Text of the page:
John Wagstaff was born in London at Haberdashers Askes School, where his father was headteacher.
Later, he studied medicine at Emmanuel College, Cambridge. His clinical training was undertaken at London Hospital, from where he graduated in 1942 and was called up. He volunteered for airborne forces and completed Parachute Course 75, at RAF Ringway, in August 1943.
John joined 225 Parachute Field Ambulance and parachuted into Normandy attached to 7th (Light Infantry) Parachute Battalion. His aircraft crossed the French coast at 0055 hours on 6 June 1944. After heading to the RV and meeting with Capt Vaughan's team to arrange casualty care for the glider borne forces, John made his way to the Canal Bridge and established a Regimental Aid Post (RAP). After several close encounters with German infantry and armoured vehicles the position was relocated at the end of the first day.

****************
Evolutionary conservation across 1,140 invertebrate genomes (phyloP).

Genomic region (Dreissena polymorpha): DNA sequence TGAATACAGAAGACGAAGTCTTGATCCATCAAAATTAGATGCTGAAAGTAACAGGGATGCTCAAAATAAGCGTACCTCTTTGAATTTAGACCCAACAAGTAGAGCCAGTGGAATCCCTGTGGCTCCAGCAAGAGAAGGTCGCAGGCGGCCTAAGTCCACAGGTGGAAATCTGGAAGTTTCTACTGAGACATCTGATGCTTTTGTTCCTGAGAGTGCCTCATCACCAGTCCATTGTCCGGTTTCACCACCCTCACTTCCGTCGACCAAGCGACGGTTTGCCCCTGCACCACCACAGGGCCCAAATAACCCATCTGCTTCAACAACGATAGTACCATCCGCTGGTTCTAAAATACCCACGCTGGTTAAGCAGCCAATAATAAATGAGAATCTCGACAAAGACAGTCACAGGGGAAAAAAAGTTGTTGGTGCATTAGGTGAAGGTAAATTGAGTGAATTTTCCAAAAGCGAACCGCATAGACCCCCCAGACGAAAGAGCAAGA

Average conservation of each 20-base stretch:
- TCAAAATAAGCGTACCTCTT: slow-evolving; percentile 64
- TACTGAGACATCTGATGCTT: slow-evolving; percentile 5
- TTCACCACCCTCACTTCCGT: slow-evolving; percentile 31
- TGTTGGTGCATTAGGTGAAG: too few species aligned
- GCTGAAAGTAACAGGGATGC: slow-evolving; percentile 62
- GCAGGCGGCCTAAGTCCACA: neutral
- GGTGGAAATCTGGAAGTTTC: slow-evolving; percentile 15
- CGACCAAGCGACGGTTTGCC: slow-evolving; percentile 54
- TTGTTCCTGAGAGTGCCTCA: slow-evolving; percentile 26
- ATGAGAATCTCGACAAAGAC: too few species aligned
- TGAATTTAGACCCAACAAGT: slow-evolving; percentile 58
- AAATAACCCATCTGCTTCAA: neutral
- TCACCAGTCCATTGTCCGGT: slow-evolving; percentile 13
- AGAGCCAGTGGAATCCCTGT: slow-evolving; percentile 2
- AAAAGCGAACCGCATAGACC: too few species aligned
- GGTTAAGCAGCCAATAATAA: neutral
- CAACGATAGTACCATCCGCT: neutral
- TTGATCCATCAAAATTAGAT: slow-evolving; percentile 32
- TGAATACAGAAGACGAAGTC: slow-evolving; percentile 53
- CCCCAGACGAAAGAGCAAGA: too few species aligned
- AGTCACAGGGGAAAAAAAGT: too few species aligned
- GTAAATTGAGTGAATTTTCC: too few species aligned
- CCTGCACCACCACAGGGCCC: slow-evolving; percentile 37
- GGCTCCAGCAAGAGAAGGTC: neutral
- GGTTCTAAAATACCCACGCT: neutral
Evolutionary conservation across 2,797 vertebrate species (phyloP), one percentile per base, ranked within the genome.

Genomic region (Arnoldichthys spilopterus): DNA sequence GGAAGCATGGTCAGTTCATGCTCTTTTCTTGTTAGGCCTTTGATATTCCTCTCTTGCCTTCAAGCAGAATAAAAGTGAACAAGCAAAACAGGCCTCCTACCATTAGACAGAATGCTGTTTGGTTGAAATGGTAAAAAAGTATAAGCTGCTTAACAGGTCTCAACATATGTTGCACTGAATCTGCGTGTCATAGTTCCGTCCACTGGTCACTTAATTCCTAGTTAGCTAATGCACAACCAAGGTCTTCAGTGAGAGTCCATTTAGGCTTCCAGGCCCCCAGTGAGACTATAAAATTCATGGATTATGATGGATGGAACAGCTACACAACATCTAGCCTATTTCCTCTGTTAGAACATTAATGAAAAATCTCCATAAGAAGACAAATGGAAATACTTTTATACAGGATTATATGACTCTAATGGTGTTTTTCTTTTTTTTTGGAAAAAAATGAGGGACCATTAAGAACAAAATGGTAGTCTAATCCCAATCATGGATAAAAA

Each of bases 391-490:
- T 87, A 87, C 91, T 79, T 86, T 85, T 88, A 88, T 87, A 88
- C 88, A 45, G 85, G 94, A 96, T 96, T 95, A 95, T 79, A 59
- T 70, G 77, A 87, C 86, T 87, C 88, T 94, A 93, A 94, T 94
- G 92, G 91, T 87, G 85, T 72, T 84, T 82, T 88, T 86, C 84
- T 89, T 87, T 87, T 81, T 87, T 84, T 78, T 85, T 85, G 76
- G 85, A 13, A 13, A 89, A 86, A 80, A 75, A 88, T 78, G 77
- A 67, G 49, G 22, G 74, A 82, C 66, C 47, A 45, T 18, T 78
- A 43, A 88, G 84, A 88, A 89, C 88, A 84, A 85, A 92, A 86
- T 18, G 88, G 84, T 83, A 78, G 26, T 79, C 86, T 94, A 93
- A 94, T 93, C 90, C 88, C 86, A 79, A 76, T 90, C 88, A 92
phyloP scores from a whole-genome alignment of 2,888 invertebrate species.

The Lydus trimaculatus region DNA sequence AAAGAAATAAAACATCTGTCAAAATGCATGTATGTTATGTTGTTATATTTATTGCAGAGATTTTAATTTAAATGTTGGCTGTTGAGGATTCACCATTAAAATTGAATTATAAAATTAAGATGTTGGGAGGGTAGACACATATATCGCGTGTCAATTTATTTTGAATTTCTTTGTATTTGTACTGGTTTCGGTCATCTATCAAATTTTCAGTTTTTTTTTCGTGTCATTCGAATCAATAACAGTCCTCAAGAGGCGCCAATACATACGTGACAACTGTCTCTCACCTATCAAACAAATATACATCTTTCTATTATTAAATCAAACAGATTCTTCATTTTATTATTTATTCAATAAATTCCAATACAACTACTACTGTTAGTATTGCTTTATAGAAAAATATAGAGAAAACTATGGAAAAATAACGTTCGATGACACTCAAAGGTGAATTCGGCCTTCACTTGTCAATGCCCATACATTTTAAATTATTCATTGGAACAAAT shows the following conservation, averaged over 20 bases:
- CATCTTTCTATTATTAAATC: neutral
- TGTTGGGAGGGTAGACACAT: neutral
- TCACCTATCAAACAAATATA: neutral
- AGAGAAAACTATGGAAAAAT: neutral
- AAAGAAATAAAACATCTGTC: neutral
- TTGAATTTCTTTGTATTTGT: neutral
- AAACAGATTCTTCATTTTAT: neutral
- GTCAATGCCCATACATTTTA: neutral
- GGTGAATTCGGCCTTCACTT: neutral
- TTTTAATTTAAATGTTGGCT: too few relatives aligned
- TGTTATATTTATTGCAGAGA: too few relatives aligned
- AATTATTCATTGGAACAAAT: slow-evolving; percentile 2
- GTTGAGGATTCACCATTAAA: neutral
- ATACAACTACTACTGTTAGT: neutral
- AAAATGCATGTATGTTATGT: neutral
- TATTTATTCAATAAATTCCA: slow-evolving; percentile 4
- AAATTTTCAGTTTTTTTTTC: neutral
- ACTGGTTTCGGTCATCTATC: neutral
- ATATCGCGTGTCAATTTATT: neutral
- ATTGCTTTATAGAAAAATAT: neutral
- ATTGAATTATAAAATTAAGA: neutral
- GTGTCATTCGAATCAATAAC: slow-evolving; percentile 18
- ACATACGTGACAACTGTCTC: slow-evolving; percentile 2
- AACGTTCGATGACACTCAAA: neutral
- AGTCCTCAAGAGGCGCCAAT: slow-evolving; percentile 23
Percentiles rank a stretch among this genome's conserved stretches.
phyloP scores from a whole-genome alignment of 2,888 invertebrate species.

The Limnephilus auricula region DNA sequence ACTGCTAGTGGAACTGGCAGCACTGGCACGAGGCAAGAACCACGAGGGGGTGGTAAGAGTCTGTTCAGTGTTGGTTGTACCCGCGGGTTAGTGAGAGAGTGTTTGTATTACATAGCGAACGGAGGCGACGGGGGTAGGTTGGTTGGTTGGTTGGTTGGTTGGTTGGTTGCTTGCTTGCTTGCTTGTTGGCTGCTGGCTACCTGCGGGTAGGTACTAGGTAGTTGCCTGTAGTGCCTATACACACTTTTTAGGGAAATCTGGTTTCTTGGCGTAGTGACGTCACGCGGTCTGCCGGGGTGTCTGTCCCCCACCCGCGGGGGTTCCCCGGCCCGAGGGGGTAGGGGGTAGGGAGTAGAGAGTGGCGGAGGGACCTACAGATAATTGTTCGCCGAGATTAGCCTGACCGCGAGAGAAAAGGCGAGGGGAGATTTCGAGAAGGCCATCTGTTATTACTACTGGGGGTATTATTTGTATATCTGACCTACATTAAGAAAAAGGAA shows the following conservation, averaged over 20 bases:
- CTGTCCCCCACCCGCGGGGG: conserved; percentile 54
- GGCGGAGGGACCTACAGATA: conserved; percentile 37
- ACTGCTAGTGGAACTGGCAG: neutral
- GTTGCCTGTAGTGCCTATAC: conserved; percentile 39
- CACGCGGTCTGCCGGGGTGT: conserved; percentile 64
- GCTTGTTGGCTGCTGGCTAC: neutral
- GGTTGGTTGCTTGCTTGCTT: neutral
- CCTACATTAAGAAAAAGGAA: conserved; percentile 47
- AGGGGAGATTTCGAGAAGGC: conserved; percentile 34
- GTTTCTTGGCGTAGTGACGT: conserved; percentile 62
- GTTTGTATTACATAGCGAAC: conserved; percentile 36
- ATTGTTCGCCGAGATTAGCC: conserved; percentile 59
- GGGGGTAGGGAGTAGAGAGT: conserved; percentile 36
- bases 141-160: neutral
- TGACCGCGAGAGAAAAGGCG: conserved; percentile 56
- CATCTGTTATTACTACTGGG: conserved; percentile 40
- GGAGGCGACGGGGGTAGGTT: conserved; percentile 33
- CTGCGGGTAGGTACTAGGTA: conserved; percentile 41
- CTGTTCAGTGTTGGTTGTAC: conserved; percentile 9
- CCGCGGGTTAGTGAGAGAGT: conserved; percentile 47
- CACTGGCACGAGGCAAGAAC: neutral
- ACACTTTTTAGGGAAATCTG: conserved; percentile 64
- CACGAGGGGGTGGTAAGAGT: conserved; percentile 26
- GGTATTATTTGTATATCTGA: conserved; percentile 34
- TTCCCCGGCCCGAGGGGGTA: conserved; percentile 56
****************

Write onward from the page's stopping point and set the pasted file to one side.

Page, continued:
As the war progressed John took part in the Ardennes Campaign. It was here that a patrol from the 22nd Independent Parachute Company entered a minefield. One Para was severely injured along with a Corporal and 2 RAMC orderlies who had moved forward to help. John entered the minefield and ordered nobody to follow him. He approached the 4 wounded men and rendered first aid, staying with them until all the mines surrounding them had been cleared.
He later participated in Op Varsity and also served in Palestine, experiencing the attack on the King David Hotel.
After the war, John became a Consultant Physician in the Brighton and Hove area and retired to Durham in 1983.
He passed away on 24 June 2010, and was survived by 2 daughters and his wife, Elizabeth.
Compiled with the kind assistance of Colin WatsonRead More